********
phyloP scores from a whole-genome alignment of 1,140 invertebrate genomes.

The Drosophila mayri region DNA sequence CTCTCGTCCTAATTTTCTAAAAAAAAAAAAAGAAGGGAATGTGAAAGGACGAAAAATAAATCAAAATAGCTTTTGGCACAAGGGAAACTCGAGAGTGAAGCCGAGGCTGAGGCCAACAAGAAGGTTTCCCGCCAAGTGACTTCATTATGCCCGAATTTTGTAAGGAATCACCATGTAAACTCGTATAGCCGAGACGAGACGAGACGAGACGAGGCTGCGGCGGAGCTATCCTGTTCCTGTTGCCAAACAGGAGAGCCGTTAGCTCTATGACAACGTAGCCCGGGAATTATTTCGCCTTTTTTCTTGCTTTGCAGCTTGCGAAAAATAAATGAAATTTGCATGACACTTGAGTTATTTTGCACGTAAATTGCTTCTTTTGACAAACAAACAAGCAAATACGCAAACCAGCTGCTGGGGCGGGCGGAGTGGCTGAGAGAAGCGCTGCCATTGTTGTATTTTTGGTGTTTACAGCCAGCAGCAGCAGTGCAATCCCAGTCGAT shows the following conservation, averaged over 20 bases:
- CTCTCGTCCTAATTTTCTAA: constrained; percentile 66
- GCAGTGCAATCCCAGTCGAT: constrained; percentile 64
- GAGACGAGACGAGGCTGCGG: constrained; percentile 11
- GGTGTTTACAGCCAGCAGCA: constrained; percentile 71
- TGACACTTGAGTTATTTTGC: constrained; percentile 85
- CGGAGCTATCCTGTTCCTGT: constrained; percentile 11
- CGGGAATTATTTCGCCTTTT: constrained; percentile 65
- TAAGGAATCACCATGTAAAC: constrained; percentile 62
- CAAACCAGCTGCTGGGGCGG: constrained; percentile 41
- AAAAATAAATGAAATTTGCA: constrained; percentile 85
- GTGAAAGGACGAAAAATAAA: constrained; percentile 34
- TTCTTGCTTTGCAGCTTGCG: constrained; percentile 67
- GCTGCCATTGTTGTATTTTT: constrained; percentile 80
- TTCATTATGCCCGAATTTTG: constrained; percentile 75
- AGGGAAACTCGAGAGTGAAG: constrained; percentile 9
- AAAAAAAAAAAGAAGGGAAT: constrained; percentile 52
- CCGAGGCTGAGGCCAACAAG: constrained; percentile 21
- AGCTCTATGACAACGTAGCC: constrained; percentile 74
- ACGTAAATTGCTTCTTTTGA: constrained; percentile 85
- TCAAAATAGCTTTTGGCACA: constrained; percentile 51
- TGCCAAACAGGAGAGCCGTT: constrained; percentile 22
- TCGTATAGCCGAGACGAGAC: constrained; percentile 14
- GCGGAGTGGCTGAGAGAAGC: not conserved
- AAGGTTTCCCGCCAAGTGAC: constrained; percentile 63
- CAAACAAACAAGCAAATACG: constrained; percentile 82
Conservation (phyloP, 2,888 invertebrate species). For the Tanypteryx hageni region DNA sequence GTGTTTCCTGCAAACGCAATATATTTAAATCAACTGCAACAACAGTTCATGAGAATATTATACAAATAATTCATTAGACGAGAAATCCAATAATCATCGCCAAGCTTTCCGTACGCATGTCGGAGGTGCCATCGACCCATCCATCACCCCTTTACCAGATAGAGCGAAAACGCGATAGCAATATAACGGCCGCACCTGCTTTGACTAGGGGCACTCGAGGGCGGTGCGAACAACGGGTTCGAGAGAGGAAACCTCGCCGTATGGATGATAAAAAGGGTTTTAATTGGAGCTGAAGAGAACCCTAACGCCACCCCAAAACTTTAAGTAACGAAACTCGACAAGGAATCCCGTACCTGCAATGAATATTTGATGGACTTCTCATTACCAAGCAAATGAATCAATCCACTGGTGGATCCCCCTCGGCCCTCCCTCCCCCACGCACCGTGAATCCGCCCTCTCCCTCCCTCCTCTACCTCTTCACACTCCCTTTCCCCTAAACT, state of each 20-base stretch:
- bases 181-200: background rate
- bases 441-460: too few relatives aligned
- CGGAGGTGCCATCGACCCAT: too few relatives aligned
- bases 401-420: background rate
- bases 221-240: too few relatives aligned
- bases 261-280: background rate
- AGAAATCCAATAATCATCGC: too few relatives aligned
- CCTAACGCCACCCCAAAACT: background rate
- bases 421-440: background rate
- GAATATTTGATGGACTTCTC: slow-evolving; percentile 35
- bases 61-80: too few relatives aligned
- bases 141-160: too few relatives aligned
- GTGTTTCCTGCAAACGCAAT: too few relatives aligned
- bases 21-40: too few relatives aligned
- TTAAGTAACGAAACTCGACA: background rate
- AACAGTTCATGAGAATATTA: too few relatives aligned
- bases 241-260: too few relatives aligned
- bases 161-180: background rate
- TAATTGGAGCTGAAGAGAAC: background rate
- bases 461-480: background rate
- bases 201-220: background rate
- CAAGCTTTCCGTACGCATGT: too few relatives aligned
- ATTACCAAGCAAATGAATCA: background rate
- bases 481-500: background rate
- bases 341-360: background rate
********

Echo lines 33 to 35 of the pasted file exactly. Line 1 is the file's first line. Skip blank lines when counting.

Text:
- bases 221-240: too few relatives aligned
- bases 261-280: background rate
- AGAAATCCAATAATCATCGC: too few relatives aligned